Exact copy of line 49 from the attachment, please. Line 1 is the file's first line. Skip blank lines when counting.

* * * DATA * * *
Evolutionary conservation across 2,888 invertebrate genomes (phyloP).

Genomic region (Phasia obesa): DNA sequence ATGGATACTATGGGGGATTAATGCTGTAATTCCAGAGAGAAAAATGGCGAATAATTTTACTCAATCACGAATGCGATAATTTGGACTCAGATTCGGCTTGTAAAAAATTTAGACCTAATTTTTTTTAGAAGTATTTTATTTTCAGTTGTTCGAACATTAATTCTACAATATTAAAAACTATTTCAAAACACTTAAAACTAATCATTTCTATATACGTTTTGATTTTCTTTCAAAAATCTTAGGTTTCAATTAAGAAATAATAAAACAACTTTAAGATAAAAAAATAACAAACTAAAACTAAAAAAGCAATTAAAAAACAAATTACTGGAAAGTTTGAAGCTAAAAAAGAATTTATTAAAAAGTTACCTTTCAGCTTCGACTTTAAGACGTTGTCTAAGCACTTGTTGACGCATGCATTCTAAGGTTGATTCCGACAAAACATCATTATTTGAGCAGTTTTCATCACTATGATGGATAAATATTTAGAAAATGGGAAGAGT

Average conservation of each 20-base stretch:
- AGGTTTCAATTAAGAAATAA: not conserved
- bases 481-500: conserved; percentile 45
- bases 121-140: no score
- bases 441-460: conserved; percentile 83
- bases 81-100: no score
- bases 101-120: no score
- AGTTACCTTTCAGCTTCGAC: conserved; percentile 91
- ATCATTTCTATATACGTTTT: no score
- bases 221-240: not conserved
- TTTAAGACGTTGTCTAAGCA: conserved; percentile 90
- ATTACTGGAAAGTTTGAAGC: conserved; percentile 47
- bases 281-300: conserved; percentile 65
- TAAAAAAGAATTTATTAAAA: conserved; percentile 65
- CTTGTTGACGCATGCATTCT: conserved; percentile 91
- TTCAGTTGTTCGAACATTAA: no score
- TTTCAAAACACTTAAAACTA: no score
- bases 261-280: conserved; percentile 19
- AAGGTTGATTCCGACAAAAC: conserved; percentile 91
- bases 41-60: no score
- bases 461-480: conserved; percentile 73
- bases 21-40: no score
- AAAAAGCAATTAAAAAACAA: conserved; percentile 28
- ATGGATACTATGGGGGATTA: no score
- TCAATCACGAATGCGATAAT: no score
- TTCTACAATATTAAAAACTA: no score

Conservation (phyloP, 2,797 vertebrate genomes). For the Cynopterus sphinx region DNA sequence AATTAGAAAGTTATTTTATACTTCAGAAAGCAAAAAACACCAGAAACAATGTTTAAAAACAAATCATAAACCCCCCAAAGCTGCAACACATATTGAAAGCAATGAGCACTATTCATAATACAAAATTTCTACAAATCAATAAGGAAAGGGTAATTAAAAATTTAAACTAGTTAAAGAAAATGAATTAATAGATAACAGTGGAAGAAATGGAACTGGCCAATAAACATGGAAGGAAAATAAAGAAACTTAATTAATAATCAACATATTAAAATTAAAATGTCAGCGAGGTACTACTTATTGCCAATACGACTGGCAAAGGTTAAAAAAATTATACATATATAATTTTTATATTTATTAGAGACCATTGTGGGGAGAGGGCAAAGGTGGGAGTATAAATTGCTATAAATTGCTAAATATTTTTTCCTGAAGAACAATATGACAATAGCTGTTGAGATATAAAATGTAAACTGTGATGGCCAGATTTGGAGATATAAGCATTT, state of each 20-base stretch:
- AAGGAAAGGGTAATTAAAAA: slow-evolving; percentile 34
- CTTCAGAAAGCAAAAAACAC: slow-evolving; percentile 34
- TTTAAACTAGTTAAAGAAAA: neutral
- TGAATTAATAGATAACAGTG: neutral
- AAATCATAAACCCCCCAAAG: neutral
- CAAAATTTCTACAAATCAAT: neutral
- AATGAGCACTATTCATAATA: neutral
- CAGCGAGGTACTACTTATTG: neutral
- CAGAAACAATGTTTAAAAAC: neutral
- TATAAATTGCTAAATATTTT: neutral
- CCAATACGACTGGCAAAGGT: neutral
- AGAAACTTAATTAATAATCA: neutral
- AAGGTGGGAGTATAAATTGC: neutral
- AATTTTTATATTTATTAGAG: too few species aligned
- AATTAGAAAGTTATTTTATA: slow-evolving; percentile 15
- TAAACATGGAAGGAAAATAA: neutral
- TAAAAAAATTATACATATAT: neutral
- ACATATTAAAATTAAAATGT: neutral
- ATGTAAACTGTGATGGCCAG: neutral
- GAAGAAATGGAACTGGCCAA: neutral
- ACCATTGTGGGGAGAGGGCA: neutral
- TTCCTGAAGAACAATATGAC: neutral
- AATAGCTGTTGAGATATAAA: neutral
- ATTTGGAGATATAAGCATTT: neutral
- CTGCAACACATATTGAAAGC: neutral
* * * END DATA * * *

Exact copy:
- GAAGAAATGGAACTGGCCAA: neutral